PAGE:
When one of her employees with no symptoms tested positive for COVID-19 last week, Jean Ginn Marvin got her staff at The Nonantum Resort in Kennebunkport tested the next morning.
Marvin, who owns the inn, credited that instinct to act fast to a certificate course on coronavirus readiness offered online by the industry group HospitalityMaine and co-developed by the Maine Community College System and The Opportunity Alliance. That program, which started in May, trains owners and workers on safety precautions, how to develop a response plan if workers test positive and how to handle stressful situations.
So far, more than 2,700 business owners and employees have taken the HospitalityMaine programs focused on lodging, restaurants and health care aimed at reopening businesses during the pandemic. Those who pass online courses and a test get a sticker to display at their business to help assure visitors they are trained to operate safely.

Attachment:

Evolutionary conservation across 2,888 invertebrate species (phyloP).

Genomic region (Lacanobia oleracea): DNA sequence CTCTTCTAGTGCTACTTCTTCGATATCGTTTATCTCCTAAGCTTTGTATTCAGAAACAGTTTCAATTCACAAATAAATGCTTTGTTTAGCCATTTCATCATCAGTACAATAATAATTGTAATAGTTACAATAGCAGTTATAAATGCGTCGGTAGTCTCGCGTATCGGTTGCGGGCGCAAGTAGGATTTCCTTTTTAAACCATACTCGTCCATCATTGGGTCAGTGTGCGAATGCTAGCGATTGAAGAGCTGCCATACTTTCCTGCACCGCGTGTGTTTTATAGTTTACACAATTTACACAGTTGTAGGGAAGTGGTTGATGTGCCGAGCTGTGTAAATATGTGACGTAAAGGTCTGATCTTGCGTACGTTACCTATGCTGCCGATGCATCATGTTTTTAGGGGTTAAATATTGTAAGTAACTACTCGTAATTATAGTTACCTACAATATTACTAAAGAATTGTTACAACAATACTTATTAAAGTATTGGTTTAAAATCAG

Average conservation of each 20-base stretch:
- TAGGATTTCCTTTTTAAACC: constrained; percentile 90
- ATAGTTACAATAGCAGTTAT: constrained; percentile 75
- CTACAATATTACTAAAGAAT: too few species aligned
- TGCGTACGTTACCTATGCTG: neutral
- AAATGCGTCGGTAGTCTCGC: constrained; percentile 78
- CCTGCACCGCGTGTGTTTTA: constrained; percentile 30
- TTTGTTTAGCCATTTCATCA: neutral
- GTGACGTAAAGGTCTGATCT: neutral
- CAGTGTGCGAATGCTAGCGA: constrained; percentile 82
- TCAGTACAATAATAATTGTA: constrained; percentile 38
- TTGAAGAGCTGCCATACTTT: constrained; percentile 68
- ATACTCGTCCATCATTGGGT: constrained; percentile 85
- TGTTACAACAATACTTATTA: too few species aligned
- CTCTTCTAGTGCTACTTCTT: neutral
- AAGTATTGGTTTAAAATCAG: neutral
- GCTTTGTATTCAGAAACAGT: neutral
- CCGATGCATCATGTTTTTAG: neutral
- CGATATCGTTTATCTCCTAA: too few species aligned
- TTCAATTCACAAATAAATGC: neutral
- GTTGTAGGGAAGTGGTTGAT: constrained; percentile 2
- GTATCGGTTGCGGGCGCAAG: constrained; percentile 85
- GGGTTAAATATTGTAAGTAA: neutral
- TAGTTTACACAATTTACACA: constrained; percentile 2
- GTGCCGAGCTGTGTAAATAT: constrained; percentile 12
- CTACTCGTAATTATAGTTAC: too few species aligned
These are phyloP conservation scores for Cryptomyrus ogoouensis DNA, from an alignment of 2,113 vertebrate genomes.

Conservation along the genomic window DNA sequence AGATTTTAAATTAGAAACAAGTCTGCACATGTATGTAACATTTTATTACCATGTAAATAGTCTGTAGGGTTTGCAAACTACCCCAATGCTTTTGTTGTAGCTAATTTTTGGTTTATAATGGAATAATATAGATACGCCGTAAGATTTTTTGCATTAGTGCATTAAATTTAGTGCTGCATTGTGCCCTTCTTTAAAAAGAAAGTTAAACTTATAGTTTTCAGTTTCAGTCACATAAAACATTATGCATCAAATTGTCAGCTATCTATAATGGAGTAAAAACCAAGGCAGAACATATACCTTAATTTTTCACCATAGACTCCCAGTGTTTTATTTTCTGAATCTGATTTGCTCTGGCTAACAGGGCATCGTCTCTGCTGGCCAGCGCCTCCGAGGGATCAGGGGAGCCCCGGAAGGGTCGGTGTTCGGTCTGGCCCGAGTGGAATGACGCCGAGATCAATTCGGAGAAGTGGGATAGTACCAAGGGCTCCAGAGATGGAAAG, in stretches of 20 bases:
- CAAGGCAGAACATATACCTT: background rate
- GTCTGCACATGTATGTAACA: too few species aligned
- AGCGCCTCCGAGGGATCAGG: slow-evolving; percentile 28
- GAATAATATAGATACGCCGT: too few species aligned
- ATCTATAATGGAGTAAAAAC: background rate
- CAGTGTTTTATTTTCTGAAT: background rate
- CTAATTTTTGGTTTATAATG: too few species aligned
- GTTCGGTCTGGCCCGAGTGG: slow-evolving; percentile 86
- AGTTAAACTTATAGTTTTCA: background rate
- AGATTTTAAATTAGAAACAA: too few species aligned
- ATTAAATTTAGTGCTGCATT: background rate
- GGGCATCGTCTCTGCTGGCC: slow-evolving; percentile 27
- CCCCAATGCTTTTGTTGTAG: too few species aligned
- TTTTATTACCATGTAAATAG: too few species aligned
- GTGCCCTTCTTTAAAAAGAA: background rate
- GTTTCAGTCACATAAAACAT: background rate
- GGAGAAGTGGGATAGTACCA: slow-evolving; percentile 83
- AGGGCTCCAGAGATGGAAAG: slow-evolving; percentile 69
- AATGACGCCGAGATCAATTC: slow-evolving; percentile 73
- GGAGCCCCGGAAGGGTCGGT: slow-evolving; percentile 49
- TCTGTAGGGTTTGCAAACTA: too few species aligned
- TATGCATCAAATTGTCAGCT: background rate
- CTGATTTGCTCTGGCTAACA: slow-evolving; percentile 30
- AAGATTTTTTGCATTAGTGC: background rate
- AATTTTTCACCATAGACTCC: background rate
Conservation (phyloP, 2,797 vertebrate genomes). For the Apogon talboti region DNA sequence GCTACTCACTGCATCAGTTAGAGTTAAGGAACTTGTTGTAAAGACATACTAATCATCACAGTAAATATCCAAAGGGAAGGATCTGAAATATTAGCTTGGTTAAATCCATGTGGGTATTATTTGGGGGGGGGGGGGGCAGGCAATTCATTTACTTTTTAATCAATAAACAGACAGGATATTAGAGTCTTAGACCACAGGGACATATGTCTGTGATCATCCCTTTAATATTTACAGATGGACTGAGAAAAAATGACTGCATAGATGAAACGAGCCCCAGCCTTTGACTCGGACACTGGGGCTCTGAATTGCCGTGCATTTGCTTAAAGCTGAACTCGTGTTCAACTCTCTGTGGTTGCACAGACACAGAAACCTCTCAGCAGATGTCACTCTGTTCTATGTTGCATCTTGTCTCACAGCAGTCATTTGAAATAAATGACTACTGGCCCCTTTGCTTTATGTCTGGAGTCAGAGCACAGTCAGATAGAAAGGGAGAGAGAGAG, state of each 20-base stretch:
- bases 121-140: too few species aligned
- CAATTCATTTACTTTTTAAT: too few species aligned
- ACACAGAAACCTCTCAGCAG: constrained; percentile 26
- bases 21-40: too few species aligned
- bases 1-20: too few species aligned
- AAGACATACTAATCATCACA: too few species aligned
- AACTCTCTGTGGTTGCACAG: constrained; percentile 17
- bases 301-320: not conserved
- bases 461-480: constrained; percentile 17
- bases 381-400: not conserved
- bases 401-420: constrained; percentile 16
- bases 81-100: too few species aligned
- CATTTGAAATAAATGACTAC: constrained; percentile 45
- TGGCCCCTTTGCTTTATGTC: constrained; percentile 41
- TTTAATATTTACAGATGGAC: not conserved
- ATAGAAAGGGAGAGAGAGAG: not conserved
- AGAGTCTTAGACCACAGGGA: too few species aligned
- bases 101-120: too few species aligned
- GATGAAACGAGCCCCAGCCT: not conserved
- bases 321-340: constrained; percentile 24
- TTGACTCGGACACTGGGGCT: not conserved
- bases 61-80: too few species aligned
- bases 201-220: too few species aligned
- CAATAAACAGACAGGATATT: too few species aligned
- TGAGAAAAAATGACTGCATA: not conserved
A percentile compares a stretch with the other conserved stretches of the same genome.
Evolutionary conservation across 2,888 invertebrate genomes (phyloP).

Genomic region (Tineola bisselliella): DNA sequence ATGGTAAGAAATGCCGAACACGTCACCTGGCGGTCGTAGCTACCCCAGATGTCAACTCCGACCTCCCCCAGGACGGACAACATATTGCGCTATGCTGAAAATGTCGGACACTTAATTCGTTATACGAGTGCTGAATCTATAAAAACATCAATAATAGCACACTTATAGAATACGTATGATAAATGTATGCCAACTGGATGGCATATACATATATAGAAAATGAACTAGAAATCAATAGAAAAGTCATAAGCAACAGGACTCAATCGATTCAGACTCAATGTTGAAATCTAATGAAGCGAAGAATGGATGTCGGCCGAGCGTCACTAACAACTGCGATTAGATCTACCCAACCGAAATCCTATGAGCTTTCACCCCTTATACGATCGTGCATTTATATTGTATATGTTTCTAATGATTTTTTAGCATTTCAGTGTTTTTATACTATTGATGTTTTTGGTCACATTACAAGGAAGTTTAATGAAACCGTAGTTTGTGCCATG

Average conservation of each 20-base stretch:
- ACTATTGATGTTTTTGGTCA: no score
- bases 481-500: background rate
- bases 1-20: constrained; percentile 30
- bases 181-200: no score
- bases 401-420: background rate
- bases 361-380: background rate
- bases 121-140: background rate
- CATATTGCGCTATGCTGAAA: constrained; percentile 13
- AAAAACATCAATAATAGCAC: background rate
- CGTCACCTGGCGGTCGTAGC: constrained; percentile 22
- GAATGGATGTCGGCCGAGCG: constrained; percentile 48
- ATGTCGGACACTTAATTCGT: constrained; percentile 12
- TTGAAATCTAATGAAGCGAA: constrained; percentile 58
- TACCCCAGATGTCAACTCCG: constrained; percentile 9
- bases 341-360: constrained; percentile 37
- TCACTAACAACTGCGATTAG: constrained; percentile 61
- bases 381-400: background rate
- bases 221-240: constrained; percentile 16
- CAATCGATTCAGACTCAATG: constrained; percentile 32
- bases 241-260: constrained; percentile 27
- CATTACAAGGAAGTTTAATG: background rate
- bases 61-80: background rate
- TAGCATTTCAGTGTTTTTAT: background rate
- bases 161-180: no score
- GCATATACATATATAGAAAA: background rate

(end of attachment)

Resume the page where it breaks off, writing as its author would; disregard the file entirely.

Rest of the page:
“Everyone at The Nonantum knew exactly what was going to happen because we had a protocol in place,” Marvin, who took the online course for lodging readiness, said Thursday during a subcommittee meeting of the governor’s economic recovery panel. “If we hadn’t had a plan in place, it could have just been a complete mess.”
The test result turned out to be a false positive upon further testing, she said. None of the other employees tested positive. Marvin called the certificate program a “huge insurance policy” for her business.
The certificate program is paid for by Maine Quality Centers workforce training grants run by the Maine Community College System.
Dan Belyea, chief workforce development officer at the college system, said the programs are already gaining attention outside of Maine, with New Hampshire’s community college system adopting elements of it.
He said programs for the Ski Maine Association and Goodwill of Northern New England will be launched in the next 30 to 45 days.
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